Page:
« Reply #111 on: May 18, 2018, 09:17:39 PM »
In other words the 2016-17 annual global heat increase was over 200 times the energy required to melt that 280 km3 of Arctic Sea ice.

IT makes one think, does it not?

If we take the size of the Arctic as an order of magnitude estimate of 10% of the world's ocean and ignore energy distribution issues that would indicate that we only have about 20 times as much energy available for melting rest of the ice cap than we need.

Getting that energy there is the questionable step, however, we have been seeing trains of storms into the Arctic lately.

;-)  This could be achieved much easier. Let's charter one million big container ships and fill them with warm subtropical Atlantic or Pacific water and get them up towards to the pole to release it there. These ships will run with dirty diesel oil, and their big energy consumption may be visible both in the Keeling curve as well as in a thin layer of soot that they exhaust...

Alexander555

  • ASIF Middle Class
  • Posts: 656
    • View Profile
  • Liked: 15
  • Likes Given: 32
Re: Abrupt sea ice loss
« Reply #112 on: May 18, 2018, 09:50:39 PM »
I don't think you need a million ships for that. That ice on the Arctic serves as a refrigerator for a big part of all the seas on this planet. And lets assume that the sea will release that heat if the air/water close to it is colder. And as far as i see it, we are not far from the point that the sea is going to hold much more heat than what it's doing today. When the arctic warms further. And the problem is that in many places far from the north pole it will also become harder to relace that heat. Because they are all getting warmer. It's not so long that i have been looking to these Climate reanaliser anomaly pics, maybe a little more than six months. But that area north of the equator is always brown, the full six monts. For the moment there is a little blue in the north of Africa. But in general it's even less. It's because of these 2 extremes that the sea is going to store more heat. That means it's going to get warmer. At least , that's what i think. But i can be wrong. But i think it's going to get warmer faster in the next years.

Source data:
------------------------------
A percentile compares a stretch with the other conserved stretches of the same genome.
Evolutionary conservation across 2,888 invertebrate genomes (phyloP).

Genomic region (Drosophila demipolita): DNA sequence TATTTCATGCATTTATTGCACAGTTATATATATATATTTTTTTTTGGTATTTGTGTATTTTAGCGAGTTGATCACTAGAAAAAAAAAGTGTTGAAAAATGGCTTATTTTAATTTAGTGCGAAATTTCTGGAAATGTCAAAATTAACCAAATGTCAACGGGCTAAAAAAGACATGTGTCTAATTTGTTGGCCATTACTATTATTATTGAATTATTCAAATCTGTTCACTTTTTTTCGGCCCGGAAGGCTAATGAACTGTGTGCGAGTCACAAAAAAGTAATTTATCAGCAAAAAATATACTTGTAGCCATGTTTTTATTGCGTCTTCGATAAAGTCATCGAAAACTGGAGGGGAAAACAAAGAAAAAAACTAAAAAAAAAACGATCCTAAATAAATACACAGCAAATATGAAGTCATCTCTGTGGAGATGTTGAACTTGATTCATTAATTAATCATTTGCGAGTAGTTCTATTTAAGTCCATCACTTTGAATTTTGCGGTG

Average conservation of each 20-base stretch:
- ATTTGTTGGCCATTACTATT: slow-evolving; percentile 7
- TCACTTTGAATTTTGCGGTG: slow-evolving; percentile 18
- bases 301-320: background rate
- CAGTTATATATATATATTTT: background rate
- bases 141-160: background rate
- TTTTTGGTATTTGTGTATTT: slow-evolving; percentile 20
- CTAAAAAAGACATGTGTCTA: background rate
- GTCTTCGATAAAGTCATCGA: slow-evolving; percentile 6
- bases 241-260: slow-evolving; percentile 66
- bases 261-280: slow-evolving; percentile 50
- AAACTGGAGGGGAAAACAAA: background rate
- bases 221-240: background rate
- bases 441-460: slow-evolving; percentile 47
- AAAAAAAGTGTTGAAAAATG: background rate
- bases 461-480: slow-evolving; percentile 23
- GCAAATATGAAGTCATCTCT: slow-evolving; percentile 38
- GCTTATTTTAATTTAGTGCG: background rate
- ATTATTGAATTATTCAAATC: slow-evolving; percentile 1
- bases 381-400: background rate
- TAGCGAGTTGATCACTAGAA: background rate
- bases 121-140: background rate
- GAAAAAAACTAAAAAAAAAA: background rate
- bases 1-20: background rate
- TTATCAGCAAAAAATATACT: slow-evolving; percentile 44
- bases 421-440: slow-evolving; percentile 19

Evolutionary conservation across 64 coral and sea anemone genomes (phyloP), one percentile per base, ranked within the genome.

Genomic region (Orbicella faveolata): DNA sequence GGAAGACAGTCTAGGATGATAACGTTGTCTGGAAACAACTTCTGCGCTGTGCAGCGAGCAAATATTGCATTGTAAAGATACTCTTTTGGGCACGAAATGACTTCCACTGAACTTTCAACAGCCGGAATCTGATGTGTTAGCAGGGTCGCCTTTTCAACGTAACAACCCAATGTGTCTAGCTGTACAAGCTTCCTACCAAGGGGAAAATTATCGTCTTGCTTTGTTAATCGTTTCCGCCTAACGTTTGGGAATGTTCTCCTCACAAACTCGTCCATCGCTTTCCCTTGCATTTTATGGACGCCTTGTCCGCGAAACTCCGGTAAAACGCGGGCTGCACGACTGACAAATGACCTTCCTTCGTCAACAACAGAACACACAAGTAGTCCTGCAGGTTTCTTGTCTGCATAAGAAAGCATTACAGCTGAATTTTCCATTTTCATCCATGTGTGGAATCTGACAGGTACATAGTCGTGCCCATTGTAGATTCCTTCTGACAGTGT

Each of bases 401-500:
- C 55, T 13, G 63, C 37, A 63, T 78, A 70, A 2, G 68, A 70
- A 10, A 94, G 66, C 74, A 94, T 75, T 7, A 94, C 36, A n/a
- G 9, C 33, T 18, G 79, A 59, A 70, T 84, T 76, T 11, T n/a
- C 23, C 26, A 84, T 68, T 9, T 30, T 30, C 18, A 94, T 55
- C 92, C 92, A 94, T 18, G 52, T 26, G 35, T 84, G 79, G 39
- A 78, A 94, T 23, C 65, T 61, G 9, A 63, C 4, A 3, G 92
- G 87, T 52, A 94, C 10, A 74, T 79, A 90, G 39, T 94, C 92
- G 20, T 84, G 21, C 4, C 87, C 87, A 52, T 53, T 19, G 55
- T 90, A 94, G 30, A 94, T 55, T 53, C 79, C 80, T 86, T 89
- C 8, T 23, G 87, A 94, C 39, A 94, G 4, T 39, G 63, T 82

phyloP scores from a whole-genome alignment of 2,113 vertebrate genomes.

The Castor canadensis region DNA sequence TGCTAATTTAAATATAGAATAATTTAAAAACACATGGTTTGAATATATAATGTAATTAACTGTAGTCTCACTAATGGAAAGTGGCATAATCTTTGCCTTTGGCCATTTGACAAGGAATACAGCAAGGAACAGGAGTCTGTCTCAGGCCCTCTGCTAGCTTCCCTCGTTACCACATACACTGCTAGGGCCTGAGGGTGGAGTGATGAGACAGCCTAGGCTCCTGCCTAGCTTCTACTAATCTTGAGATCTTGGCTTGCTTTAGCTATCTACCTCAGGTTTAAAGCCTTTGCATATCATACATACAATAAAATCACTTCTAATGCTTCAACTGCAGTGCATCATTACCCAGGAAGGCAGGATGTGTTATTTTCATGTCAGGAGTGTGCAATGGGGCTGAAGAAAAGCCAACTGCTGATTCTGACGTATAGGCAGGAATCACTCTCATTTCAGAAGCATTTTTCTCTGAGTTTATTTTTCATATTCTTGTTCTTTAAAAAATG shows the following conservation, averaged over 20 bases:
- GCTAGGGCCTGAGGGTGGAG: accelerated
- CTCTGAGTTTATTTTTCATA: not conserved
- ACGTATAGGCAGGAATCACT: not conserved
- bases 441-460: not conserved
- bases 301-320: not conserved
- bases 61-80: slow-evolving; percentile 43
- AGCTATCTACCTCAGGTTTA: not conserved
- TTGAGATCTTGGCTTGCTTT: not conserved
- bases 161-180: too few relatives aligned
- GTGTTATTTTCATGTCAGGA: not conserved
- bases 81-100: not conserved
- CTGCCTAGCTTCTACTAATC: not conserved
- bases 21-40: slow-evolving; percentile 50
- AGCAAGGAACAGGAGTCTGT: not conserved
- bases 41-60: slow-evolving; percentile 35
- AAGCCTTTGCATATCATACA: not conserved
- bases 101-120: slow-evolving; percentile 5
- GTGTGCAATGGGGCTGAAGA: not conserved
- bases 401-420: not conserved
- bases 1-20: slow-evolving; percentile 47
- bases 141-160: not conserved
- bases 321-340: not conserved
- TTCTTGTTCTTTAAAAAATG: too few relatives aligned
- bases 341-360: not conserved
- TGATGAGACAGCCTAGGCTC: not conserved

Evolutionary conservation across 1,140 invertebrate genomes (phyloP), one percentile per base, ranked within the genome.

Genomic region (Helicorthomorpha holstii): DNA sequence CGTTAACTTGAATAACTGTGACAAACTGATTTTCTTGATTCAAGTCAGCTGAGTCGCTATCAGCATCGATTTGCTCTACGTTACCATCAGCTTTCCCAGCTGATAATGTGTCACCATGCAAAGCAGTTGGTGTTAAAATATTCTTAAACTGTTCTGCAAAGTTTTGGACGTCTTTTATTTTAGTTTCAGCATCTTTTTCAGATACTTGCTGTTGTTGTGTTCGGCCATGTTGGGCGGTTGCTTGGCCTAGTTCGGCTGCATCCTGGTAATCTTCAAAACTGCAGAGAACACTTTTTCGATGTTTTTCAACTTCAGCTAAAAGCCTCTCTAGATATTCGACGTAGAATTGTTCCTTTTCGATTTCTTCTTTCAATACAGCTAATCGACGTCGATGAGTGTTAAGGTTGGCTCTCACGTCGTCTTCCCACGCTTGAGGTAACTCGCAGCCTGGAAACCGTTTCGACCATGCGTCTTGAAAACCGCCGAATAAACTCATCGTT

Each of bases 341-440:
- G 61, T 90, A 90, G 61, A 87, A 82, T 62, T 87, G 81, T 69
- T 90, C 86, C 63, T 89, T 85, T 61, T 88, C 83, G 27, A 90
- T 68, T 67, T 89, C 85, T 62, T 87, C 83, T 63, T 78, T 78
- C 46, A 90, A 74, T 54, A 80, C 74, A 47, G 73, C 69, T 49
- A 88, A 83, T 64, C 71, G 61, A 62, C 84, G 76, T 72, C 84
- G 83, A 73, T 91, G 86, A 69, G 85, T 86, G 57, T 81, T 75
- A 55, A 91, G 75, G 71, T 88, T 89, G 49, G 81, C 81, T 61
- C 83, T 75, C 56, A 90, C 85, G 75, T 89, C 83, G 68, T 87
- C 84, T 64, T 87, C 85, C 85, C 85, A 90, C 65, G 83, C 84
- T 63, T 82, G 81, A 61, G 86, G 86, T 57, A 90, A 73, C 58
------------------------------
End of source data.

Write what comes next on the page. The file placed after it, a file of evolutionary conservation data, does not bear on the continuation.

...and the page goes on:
Stephan

  • ASIF Citizen
  • Posts: 325
    • View Profile
  • Liked: 91
  • Likes Given: 47
Re: Abrupt sea ice loss
« Reply #113 on: May 18, 2018, 10:27:25 PM »
It is for sure much more complicated. Looking at (air) temperature anomalies is of course not sufficient. And to use only the sea surface temperature is also not sufficient. The whole water body must be looked at - and I am pretty sure that there is a lot of un-knowns or at least un-certainties when it comes down to a precise analysis of temperature gradient and its change in deeper seas worldwide. But I think your analysis of a faster-and-faster increasing temperature (at least worldwide averaged) is correct. And in some years to come the water temperatures in the (deeper) Arctic Ocean are high enough to damage the ice from below to such an extent that the thickness can't increase even if the air temperature in winter is very low. Also the quality and physical stability of the ice-pack has already declined (see the reports of expeditions to the North Pole which become shorter because there is not sufficient ice stability for helicopters or small airplanes).